But I am definitely an intuitive cook, like you said, so I have to stay open, too.

Generally, I first look at the sales and plan according to what's in season and very cheap. So if broccoli is in season, for example, I'll buy a bunch of it and plan a few different meals around it - soup, frittatas, etc. I'll go off of what's in season and affordable to make a list of meals, but I don't plan them for specific nights. I just have some interchangeable ideas. And I always leave open a few nights for totally inspired cooking according to what I find at the farmer's market - that's my favorite way to cook, but like you said, sometimes it just collapses, so having a general plan is really helpful.

Aviva Goldfarb said...

So glad you enjoyed the talk last night and I'm delighted you were inspired to plan your meals! Don't you love the Moosewood cookbooks? Have you connected yet with Mollie on Twitter, @MollieKatzen. She's so amazing, as are you! Andrew was telling me you wrote a really interesting book and I'd love to learn more about it.

Jennifer said...

I am never as good about planning as I would like to be, but I definitely try! I get a produce box every Friday (year-round deliveries from Washington Green Grocers), so that helps me get basic ideas to plan around. And I use google calendar! I created a calendar called Meal Planning, and I put down what I plan on cooking each night (or if we're going out or my husband needs to cook for himself, I note that). I also add links to recipes in the notes sections, or what cookbook I need to use. This works well for us, since my husband can see what we're having for dinner (he has access to the G Calendar as well), and I can plan very far ahead if I want. Works great when I find a new recipe, but know I want to wait until an ingredient is on sale or for a particular holiday- I can schedule a meal for a week or two out, and then just adjust once I know the upcoming sales.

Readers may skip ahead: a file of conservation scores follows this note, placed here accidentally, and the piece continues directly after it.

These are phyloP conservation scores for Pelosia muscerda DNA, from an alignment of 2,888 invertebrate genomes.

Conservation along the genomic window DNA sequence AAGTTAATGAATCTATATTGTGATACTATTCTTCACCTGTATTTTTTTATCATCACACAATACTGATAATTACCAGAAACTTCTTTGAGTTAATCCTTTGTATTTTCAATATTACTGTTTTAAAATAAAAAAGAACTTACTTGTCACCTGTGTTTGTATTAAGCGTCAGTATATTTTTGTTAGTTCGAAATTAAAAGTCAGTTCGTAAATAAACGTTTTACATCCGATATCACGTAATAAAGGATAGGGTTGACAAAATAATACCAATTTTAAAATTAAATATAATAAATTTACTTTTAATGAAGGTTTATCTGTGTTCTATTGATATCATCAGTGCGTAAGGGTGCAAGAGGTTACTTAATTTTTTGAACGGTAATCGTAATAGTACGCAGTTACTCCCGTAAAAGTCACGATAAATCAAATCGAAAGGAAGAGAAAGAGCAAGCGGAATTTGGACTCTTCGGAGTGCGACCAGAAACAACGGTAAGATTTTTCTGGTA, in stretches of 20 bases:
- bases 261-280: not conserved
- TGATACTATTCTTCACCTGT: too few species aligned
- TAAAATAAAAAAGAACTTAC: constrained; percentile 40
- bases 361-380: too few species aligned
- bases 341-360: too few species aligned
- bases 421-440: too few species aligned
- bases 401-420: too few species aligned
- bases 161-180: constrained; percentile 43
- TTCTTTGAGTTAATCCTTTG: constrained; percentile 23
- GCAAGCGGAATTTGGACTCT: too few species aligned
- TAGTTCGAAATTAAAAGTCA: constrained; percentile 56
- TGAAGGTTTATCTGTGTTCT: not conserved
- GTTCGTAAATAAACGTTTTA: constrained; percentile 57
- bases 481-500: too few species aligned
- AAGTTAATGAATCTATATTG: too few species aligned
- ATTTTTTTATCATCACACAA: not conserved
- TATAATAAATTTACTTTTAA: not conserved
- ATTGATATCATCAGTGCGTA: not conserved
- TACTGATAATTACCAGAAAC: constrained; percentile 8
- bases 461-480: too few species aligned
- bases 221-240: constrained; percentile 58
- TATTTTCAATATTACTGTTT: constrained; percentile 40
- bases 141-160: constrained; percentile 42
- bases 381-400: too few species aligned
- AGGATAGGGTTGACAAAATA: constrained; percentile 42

I'm definitely not perfect, but we are way more likely to eat in now that I'm planning more, instead of me getting frustrated and hungry and just making pasta or doing take-out. I also am FAR more likely to remember to make a side dish if I have the main dishes listed out! I don't often put them on the calendar, but I can always find time to steam veggies, so long as I don't have to think too hard about the main entree.

Adrienne said...

Thanks for all the links! Your meal plan sounds extremely tasty.

Over the past year I've gotten pretty good at planning a few meals, but also at having ingredients on hand so I can make up something decent without too much forethought. Half the year it's based around whatever I get from the farmer's market. I'm a single person though, it probably wouldn't work so well if I had to please a family.

The Raven said...

Thanks, everybody.

I love Chandelle's idea of making a flexible list of meals not designed for specific nights. And I love Jennifer's plan of planning the mains but winging the sides--the thing most likely to be based on what looks good in the garden or at the farmer's market. And Adrienne is right on about having the makings for a few super-easy meals on hand in the pantry or fridge. (For us, it is often frozen homemade pizza dough, pasta, canned tomatoes, canned beans, frozen veggies, and lots of grains--and a good curry powder!)

Thanks so much for commenting, Aviva! Mollie Katzen is definitely a hero of mine. Since I was in college, I've been using her cookbooks. The Sunlight Cafe is one of my favorites. And I'm looking forward to teaching my son to cook using her new one! (And best of all, I love her super-cool hair!)

Stephanie said...

I totally agree with what Chandelle said about why to plan and planning around sales, etc.

I just wanted to add that a plan can be a general outline. You don't have to get super detailed with every meal. A lot of times I start with the protein and anything that needs to be used up ASAP, knowing that I'll fill in some of the gaps later with whatever veggies, etc. I have on hand.

Anyway, I shared a couple other things I've learned the last few weeks (along with my menu - which isn't detailed at all this week) over on my menu plan post.

Hope you can stop by!

Ms Bibi said...

Great menu. I love cauliflower soup. The chicken penne with pesto sounds absolutely delicious.

Thanks for linking up to me.

The Tell-Tale Heart said...

What a terrific week of eating this has been! The grilled asparagus early in the week signaled the true beginning of spring and tonight's Mac and Yeast was scrumptious. Thanks for all the great second-serving lunches, too.